By: Brenda Buchanan
Publisher: Carina Press
Publication Date: April 2015
Reviewed by: Deb Fowler
Review Date: July 2015
Riverside’s once thriving Saccarappa Mill was part of Maine’s ever-changing landscape. Nothing ever lasts and the fact that the Saccarappa was going to be turned into a “hipster magnet” by developers was proof of that. Joe Gale was on hand to watch a sledge hammer demolish a wall. The fact that a few bricks would go flying wouldn’t give him much of a story for the Portland Daily Chronicle, but then again it would be something. That something would soon plummet Joe into a search for a missing man, a half a million bucks, and secrets that could blow Riverside apart. Behind those bricks were skeletal remains that would bring out the looky-loos in droves.
George Desmond, Saccarappa’s finance officer, had been missing since 1968. Instead of William, “embezzlement” could have been his middle name. Perhaps, but his sister, Helena Desmond, didn’t buy that. Joe was Paulie Finnegan’s protegé and decades ago he’d been on the search for the truth and the ultimate scoop. “George wouldn’t take a dime,” Earl exclaimed to Paulie, “if a blind man dropped it on his shoe.” Would he? Paulie was determined to figure out just who altered Saccarappa’s financial records and hoofed it off with a virtual fortune.
Joe had Paulie’s notes, which were more like cryptic shorthand than anything else. The scramble was on to find out just who had been lying behind that wall all these years. In Paulie’s day “the arrival of the feds had ignited a turf war,” but Chief Barbara Wyatt wasn’t making it any easier for him. Words from the past kept echoing in his mind. “He who lives by the mill dies by the mill.” Just what implication did it have in this case? Joe began to dig into the past, but the search for those who remembered the people and those who worked next to the Casabago River wasn’t going to be easy. Would Joe get his page-one story or end up behind a brick wall himself?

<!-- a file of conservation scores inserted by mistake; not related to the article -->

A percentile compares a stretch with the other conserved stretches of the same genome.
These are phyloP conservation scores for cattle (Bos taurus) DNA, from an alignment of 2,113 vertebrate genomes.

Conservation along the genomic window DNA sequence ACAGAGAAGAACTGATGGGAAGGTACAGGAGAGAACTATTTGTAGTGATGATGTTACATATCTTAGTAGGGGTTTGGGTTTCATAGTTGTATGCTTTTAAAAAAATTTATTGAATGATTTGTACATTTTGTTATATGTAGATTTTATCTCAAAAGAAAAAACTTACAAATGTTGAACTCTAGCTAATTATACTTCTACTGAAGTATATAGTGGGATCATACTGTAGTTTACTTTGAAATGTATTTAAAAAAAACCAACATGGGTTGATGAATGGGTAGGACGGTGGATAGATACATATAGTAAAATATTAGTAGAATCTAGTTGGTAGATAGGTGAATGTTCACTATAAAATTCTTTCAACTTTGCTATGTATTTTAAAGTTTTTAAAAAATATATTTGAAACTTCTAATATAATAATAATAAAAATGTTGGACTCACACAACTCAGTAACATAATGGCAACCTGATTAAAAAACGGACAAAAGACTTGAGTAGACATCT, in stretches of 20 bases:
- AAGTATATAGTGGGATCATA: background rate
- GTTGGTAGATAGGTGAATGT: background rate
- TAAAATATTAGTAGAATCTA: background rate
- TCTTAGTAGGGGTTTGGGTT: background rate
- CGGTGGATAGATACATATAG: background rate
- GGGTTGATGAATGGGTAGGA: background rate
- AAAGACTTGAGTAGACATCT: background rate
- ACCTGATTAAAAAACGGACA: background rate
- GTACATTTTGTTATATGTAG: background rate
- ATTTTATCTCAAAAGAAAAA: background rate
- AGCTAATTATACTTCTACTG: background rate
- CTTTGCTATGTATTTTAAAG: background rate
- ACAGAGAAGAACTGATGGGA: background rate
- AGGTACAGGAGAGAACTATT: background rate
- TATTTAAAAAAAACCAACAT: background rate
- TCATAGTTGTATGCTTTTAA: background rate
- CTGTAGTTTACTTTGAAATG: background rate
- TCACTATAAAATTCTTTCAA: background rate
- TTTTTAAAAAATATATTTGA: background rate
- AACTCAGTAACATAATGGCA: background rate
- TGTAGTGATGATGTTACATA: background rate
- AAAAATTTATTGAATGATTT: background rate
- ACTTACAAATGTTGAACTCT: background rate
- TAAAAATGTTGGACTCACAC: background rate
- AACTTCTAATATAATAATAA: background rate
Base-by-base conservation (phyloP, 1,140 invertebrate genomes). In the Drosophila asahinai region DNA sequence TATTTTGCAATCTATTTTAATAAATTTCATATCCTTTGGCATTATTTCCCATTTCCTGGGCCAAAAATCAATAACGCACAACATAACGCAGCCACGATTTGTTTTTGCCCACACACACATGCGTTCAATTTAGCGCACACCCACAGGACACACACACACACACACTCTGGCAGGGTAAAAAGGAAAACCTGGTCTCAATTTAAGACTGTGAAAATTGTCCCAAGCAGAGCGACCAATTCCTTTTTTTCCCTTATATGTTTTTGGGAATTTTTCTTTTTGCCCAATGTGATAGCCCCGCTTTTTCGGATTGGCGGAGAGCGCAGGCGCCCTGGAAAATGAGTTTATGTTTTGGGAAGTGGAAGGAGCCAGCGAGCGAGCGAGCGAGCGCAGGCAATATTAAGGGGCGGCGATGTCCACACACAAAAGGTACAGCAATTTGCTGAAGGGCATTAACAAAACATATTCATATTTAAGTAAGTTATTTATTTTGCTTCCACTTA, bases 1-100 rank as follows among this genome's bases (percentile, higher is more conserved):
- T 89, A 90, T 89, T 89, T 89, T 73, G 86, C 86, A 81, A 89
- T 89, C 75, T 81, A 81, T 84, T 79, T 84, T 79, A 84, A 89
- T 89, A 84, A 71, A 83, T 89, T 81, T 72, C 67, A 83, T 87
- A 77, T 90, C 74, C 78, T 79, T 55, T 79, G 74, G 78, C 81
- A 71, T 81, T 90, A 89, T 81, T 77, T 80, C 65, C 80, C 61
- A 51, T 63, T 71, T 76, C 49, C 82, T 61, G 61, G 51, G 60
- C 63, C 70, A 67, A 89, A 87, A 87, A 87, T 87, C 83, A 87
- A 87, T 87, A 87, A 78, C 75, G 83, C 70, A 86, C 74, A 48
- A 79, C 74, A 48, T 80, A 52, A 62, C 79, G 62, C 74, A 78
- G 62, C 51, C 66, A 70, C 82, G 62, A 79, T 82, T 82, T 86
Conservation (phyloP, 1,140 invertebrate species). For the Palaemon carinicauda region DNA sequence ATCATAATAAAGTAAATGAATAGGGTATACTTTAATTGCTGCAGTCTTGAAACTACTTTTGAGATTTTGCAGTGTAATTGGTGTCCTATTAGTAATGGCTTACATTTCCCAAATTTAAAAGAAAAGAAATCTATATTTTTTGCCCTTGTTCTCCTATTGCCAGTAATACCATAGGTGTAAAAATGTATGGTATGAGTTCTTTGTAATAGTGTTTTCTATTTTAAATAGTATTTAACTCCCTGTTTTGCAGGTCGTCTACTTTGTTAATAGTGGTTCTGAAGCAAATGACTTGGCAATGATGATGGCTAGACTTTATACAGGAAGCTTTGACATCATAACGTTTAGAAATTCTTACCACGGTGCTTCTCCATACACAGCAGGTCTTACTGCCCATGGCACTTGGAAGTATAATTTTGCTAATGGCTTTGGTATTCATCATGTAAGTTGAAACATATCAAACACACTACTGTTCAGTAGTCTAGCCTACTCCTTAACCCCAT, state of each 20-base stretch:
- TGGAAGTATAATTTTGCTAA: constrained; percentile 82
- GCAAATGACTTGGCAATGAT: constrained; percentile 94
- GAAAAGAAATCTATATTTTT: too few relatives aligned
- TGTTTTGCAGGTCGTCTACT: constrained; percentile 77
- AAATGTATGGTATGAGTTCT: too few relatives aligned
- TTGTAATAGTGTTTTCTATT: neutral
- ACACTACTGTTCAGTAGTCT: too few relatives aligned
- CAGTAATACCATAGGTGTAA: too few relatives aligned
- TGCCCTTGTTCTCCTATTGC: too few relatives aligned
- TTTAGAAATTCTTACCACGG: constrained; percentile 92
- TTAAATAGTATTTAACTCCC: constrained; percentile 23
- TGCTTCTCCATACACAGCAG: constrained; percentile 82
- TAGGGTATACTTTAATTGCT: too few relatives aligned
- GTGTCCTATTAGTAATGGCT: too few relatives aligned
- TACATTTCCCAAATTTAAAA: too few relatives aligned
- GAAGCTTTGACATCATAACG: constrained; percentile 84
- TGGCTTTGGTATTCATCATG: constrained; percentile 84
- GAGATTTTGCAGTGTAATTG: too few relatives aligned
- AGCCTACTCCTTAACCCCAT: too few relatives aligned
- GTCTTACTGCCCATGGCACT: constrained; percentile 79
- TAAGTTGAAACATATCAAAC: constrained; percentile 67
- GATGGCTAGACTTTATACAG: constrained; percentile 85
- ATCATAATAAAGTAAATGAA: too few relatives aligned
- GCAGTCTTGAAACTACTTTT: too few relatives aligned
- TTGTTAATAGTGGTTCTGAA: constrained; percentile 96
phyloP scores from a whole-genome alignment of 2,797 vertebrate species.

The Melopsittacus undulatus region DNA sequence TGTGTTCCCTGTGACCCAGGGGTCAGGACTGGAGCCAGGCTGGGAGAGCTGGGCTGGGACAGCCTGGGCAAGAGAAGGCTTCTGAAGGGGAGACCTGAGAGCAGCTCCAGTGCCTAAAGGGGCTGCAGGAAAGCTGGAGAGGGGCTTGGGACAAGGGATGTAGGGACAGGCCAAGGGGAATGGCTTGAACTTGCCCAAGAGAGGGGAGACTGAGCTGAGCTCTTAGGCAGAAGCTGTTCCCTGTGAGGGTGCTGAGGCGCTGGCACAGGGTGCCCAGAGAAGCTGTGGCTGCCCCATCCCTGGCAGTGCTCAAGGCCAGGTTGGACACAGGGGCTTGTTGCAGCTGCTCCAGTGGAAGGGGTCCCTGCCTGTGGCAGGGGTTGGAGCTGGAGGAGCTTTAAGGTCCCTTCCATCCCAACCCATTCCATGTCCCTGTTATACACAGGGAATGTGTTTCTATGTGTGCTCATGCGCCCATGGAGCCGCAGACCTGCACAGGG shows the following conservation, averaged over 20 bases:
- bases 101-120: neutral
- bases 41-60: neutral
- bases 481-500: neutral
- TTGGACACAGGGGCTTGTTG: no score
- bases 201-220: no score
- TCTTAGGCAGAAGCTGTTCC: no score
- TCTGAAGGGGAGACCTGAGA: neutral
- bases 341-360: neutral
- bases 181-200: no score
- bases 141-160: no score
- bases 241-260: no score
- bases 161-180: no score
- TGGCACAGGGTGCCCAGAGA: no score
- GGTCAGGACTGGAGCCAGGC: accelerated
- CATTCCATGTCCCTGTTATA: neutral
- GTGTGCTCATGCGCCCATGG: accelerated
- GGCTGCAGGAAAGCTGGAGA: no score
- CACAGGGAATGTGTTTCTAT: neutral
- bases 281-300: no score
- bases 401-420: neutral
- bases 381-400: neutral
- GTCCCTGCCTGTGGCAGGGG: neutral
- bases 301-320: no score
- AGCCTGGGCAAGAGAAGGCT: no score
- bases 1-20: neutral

Joe and Paulie are an interesting private detective duo who are separated by time. The man behind the brick wall scenario is one I’ve seen many times before, but I love the way first time novelist Brenda Buchanan integrated the past and the present. The backstory was excellent and the flashbacks seamless. Not a genre that I usually read, but as the characters and tale from the past were woven together, my interest peaked. There wasn’t a lot of what I’d dubbed cozy mystery fluff, but rather a good solid mystery that kept me moving. The characters were fascinating and very well-developed. Buchanan’s ability to capture the essence of a cold case and bring it to life was quite impressive. Would I read her work again? If this is an indication of what she has to offer, I’m all in.
Quill says: If ever a cold case can come alive with a bang, Buchanan definitely can do it!
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